From the start, Breaking In quickly becomes suspenseful and dramatic, turning the first pleasant, almost boring scene into a shockingly violent one. Being only 88 minutes in length, it gets to the main storyline very quickly. Breaking In gets a See It! rating because it does what a spectacle of this type is supposed to do, keep viewers on the edge of their seats and wondering what happens next.

Gabrielle Union rises to the occasion in the lead role. She’s authentically tough and at the same time necessarily tender while guiding her children through this ordeal. But you can’t have a truly great hero, as Union is in this film, without a supremely wicked villain. Of the four thugs, Duncan (Richard Cabral) is the most heartless, and justifiably raises the ire of both Shaun and the viewing audience.

Another interesting cast member is Ajiona Alexus, who at 22, successfully plays Shaun’s young teenage daughter. Alexus and Union look so much alike, I checked to see if they are related. They are not.

RELATED: THE MOUNTAIN BETWEEN US IS A BIT BUMPY BUT YOU SHOULD SEE IT.

But Breaking In also is burdened by the weaknesses of this film genre. Characters who can be shot, stabbed, badly beaten but then miraculously recover to the point where they can run fast, climb to rooftops and engage in lengthy, full-blown physical battles. And there are also handguns that shoot an unlimited amount of bullets without being reloaded.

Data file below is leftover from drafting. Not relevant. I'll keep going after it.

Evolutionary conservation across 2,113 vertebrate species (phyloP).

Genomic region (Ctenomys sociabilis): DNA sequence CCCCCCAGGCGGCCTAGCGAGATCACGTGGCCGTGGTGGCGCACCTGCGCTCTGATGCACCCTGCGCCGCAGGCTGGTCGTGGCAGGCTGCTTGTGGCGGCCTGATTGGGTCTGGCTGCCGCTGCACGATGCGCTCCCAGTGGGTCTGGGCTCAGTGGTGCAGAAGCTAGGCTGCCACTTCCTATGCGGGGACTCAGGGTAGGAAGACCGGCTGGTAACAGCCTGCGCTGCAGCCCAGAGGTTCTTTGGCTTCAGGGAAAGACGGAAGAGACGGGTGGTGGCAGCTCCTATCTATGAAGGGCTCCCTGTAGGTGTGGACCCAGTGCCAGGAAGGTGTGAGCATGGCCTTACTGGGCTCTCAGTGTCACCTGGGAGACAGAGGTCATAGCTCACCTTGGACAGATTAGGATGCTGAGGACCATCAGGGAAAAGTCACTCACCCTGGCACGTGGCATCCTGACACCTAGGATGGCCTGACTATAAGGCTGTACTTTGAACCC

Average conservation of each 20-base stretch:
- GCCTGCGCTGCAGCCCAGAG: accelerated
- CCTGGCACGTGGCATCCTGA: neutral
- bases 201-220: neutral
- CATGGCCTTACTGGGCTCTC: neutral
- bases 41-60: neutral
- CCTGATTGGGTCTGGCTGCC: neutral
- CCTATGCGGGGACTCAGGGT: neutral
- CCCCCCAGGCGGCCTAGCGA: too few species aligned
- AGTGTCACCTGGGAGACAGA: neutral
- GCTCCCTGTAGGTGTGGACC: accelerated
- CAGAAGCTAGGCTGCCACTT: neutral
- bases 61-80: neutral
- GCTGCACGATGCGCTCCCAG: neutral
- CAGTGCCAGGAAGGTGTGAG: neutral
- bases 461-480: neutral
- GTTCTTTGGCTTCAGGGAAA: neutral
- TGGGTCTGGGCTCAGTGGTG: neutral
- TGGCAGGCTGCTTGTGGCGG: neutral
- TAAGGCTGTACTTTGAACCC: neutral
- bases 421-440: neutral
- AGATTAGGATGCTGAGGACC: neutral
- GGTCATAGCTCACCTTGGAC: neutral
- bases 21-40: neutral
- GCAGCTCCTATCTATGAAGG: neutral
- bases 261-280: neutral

Gabrielle Union in the starring role in the movie Breaking in Photo 2 courtesy Universal Pictures 750x529Gabrielle Union stars in the thriller, Breaking In

While writer Ryan Engle created a strong black woman in Shaun, the two black male characters were either dishonest or disgustingly weak and ineffective.

As to our cast diversity rating, Breaking In gets an A-. First, the cast is small which limits the number of roles available. Blacks, whites and a Hispanic actor all have major roles. There are no Asian-Americans featured.

Breaking In is rated PG-13 for violence, menace, bloody images, sexual references, and brief strong language, and, it's a See It!

 

Fifty Shades Freed Entertains [MOVIE REVIEW]

Christian Grey (Jamie Dornan) and Anastasia Steele (Dakota Johnson) return in the third and final film series based on the bestselling Fifty Shades novels.

The film opens with Christian and Ana trading marriage vows, looking to a new life of shared love and luxury.

Of course, there’s a lot of sex, but Fifty Shades Freed, more than anything else entertains and it gets a See It! rating.

The story does strain credibility in an effort to bolster the story. In the scenes after the couple gets married, Anastasia behaves more like someone who just met Christian than someone who knows and agreed to marry him: She didn’t know he had a domestic staff at his apartment, he had his own plane, and that she will have a security detail following her around. Apparently, after the long and extensive history of sexual gymnastics, they don’t know each other’s viewpoint on having children.

However, the characters are fuller and richer than in Fifty Shades of Grey where they both seem empty and vacuous. In this edition, they are more interesting and more balanced characters. While sex can be a draw to a movie, there has to be more to a film for it to succeed. Here there’s drama and amusing dialogue.

Fifty Shades Freed gets a B+ for cast diversity. Set in Seattle, a city in which people of color make up about a third of the population, the film has a diverse group of people of color in supporting and background roles.

Fifty Shades Freed is rated “R” for strong sexual content, nudity, and language and it is approximately 105 minutes in length. Fifty Shades Freed will be worth your time and money.